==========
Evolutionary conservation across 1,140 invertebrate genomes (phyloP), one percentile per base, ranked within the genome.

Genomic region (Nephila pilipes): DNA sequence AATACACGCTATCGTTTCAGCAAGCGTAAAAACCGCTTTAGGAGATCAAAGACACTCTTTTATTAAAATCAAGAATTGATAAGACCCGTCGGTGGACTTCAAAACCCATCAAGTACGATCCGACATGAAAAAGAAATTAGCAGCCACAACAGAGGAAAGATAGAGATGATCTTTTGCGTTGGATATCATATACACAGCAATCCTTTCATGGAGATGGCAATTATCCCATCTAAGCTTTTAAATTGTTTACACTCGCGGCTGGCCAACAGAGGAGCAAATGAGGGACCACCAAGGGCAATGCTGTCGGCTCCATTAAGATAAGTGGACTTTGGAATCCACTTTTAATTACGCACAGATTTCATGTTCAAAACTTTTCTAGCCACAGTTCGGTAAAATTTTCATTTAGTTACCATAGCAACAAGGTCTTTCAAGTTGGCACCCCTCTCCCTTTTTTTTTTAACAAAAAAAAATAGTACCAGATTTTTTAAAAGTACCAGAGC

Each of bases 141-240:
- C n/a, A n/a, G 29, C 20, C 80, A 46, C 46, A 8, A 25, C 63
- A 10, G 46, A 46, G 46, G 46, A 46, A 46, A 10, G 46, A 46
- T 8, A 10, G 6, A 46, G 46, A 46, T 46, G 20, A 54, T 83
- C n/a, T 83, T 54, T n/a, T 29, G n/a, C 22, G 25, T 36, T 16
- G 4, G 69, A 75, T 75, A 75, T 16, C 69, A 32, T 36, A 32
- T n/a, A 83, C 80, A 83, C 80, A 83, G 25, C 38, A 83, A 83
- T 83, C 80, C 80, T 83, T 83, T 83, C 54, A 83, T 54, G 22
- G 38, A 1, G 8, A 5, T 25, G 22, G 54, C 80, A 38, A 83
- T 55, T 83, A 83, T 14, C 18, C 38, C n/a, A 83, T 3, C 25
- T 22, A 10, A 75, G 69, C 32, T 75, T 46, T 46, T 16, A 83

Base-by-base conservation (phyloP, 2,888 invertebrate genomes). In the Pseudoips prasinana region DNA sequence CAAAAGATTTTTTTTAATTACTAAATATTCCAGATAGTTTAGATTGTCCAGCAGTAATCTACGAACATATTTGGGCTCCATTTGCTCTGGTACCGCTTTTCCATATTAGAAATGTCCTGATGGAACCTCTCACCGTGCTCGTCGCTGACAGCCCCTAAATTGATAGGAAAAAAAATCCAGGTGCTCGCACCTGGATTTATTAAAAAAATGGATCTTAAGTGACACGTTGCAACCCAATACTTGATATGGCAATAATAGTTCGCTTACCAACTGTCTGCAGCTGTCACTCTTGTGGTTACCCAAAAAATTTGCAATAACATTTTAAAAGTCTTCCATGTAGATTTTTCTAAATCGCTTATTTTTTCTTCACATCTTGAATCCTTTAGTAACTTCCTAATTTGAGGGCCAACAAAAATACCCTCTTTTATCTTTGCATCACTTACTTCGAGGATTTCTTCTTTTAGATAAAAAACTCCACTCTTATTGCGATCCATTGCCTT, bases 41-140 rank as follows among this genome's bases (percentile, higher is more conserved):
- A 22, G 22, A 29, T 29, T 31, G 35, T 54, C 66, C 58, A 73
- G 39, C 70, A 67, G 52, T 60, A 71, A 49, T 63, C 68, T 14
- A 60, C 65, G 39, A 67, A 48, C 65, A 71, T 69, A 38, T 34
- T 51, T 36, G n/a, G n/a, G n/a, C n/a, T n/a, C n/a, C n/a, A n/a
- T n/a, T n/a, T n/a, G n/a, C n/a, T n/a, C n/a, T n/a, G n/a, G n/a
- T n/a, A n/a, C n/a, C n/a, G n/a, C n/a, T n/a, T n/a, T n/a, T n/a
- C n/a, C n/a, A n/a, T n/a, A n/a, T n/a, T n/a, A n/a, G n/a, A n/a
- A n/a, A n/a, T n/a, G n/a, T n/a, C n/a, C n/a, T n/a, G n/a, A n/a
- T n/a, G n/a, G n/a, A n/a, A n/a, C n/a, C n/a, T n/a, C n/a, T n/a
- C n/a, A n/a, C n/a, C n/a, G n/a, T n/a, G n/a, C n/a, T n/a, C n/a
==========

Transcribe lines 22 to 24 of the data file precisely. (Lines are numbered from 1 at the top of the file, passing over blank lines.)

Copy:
- A n/a, A n/a, T n/a, G n/a, T n/a, C n/a, C n/a, T n/a, G n/a, A n/a
- T n/a, G n/a, G n/a, A n/a, A n/a, C n/a, C n/a, T n/a, C n/a, T n/a
- C n/a, A n/a, C n/a, C n/a, G n/a, T n/a, G n/a, C n/a, T n/a, C n/a